Porirua Harbour and Catchment Strategy and Action Plan Co-ordinator Keith Calder says this survey adds to the wealth of information being gathered about the harbour.

“While it is very early days in the implementation of the Harbour Strategy, it is pleasing to have an indication that we are heading in the right direction in reducing the sediment coming into the harbour.”

The full report by NIWA gives more detail and can be found at http://www.gopi.org.nz/cockle-survey-2/.


ends

© Scoop Media

 
 
 
 
 
Parliament Headlines | Politics Headlines | Regional Headlines

Gordon Campbell: On The Fallout From The Barclay Tape

This is hardly a case of cleaning out your desk and being turfed out onto the pavement.

As others have pointed out, the disgraced Clutha-Southland MP will remain on the public payroll for three months until the election, and for three months afterwards. More>>

 

Ombudsman: Canterbury Schools Reorganisation Mishandled

An investigation into the Canterbury schools reorganisation after the February 2011 earthquakes has found significant gaps and flaws in the Ministry’s engagement and communications with schools and communities. More>>

ALSO:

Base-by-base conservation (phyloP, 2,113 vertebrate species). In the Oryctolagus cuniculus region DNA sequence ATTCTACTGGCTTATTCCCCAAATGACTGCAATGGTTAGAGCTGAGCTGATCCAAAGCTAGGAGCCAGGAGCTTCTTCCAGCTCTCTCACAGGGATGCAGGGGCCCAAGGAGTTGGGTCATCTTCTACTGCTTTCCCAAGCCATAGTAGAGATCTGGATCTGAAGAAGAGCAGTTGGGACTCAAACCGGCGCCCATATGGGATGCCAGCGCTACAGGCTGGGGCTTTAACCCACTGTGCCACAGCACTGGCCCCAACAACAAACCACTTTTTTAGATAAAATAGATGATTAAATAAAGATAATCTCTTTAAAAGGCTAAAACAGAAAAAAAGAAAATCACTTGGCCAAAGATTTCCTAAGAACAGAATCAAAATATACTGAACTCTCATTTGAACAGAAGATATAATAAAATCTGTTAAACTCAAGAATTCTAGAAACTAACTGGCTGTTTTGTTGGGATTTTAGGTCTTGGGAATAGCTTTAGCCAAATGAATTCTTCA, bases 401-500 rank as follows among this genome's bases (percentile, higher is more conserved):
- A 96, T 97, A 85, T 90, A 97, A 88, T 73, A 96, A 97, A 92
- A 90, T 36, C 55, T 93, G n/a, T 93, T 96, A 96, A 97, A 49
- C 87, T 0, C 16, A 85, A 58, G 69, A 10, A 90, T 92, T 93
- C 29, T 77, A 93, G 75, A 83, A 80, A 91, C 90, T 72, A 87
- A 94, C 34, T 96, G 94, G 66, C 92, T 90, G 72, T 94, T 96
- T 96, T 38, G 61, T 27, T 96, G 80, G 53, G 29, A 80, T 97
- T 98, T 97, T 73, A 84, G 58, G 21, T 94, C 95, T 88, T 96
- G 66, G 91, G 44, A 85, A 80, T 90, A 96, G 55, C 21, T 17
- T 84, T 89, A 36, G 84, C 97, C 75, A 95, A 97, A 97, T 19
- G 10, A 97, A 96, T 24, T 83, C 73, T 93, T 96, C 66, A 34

Law Commission: Contempt Report "Protects Right To Fair Trial"

The proposed Act limits what news media representatives and bloggers can report on court proceedings, but it also makes clearer than the current law where the line is between contempt and freedom of expression. More>>

ALSO:

Gordon Campbell: On Our Refugee Intake (And Uber’s Woes)

On figures released this week, there are currently 65.6 million people worldwide who have been displaced from their homes by war, famine or other external causes… More>>

ALSO:

IGIS Report: GCSB Support For Groser WTO Bid Not Illegal

“The inquiry has found that the GCSB did not act unlawfully or improperly in providing assistance to the New Zealand government campaign”, Ms Gwyn said. More>>

ALSO:

PM's Press Conference: Pike And Houses

There were questions on Pike River mine re-entry after new video from inside the drift was released over the weekend. English maintained a human effort would not be feasible irrespective of any future coalition demands from NZ First. He said the government would continue to work with families on non-manned re-entry. More>>

ALSO:

Flogging A Dead Horse: NZ First Seeks New s59 Referendum

10 years on from the so called “anti-smacking” law - NZ First calls for a binding referendum. NZ First MP Tracey Martin told TVNZ’s Q+A programme that the law change has had a “chilling effect” on NZ parents including herself. More>>

ALSO:

Always Interesting: Internet Party Has New Leader

The Internet Party has a new leader: Suzie Dawson... She currently resides in Moscow, Russia, where she has applied for temporary asylum due to severe persecution she reports being subjected to by those whose corruption she worked to expose.More>>

 
 
 
 
 

LATEST HEADLINES

  • PARLIAMENT
  • POLITICS
  • REGIONAL
 
 

Featured InfoPages

Opening the Election
 
 
 
  • PublicAddress
  • Pundit
  • Kiwiblog